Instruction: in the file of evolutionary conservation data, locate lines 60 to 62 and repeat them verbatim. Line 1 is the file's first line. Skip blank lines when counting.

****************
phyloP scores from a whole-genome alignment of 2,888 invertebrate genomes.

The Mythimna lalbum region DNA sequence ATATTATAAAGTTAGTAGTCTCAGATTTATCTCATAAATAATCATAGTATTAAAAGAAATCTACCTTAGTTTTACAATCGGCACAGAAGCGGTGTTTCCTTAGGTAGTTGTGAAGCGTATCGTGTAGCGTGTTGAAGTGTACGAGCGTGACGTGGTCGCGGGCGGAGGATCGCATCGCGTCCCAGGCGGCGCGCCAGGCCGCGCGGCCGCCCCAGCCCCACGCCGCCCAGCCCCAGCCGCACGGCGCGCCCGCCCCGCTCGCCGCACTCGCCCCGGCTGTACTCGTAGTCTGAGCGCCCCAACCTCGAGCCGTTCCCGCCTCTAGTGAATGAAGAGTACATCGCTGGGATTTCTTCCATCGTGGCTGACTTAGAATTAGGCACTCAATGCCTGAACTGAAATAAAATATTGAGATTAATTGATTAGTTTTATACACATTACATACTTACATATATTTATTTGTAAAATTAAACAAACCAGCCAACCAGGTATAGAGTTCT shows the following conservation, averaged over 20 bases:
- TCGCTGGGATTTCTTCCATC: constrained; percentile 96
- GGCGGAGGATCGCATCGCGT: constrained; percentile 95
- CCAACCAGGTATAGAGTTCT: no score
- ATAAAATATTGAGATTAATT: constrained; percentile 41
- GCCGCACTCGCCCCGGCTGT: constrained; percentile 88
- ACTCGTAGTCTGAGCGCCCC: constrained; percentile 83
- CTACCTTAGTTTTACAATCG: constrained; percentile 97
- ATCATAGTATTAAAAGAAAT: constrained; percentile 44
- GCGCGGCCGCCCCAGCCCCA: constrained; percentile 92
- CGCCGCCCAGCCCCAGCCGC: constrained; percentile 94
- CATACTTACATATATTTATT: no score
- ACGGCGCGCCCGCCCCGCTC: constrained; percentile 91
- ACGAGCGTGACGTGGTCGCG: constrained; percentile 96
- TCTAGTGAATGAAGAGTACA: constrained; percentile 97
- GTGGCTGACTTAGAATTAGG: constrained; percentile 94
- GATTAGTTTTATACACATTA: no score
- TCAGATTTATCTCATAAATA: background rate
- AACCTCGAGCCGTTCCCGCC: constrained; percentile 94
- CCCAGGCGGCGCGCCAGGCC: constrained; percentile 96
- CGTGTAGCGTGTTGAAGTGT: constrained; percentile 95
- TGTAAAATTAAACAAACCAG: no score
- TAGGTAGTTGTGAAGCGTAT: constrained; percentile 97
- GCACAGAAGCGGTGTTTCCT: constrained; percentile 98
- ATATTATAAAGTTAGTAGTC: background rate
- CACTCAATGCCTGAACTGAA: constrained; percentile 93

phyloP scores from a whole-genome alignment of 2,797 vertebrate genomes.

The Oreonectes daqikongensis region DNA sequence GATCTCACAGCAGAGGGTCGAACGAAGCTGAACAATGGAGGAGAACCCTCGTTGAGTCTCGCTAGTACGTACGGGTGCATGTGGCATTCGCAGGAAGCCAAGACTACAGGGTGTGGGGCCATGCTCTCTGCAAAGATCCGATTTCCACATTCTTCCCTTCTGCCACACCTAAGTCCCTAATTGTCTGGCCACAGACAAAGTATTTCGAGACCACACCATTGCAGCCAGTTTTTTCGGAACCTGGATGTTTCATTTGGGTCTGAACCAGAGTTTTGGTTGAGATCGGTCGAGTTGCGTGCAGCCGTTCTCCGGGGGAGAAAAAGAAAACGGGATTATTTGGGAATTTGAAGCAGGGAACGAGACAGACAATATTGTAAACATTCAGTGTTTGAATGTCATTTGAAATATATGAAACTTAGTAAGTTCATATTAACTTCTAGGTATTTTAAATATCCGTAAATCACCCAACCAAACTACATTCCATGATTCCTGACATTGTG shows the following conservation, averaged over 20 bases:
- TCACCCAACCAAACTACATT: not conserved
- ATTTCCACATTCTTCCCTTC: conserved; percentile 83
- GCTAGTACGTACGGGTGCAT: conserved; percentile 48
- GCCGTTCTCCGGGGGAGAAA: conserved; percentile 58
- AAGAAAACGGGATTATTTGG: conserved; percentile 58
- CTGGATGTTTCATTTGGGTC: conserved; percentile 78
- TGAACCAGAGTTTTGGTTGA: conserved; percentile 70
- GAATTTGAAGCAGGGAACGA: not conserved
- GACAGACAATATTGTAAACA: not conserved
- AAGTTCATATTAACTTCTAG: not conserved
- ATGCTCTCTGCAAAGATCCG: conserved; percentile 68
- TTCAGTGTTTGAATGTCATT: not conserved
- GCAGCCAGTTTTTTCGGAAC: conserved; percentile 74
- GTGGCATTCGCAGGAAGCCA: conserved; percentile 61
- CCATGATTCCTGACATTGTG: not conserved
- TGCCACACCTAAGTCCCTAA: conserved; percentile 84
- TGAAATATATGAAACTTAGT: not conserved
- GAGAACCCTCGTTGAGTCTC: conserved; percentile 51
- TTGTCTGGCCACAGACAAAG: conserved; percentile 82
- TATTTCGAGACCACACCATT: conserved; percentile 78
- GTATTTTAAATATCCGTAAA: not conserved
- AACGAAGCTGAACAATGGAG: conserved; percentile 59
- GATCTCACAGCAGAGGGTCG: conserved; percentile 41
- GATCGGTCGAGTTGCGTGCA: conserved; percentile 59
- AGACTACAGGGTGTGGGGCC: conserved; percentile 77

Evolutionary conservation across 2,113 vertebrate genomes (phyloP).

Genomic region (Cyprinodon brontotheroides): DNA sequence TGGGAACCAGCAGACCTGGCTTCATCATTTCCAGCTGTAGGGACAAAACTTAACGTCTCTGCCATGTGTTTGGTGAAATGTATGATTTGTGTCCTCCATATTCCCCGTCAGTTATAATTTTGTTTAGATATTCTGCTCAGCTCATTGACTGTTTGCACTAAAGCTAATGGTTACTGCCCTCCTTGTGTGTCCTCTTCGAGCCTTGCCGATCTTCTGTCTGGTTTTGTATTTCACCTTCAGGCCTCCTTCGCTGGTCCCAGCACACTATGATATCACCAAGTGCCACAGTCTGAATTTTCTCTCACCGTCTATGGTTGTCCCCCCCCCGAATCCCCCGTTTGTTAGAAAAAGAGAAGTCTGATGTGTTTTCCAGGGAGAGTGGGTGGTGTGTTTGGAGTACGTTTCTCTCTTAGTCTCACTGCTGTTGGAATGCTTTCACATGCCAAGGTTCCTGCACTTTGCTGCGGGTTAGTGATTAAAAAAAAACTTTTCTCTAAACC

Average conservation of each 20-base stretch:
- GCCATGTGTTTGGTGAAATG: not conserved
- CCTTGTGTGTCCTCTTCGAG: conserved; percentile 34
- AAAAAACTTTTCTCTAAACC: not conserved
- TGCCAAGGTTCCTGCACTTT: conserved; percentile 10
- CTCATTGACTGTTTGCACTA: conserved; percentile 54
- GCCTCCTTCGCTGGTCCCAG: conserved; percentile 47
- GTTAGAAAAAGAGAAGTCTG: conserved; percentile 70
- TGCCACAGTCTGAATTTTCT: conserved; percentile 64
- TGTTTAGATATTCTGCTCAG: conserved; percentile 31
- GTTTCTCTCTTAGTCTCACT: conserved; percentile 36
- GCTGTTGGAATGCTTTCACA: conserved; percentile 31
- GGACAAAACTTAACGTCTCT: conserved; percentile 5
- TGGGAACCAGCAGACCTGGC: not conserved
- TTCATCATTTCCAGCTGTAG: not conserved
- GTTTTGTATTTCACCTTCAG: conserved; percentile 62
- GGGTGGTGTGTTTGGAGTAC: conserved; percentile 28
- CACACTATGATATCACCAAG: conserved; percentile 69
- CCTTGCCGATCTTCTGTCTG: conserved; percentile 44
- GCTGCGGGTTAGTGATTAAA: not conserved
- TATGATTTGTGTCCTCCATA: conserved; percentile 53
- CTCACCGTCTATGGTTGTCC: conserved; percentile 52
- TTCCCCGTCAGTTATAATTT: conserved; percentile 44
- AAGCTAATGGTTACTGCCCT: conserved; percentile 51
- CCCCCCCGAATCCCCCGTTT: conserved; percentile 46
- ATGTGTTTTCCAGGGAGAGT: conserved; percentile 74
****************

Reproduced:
- AAAAAACTTTTCTCTAAACC: not conserved
- TGCCAAGGTTCCTGCACTTT: conserved; percentile 10
- CTCATTGACTGTTTGCACTA: conserved; percentile 54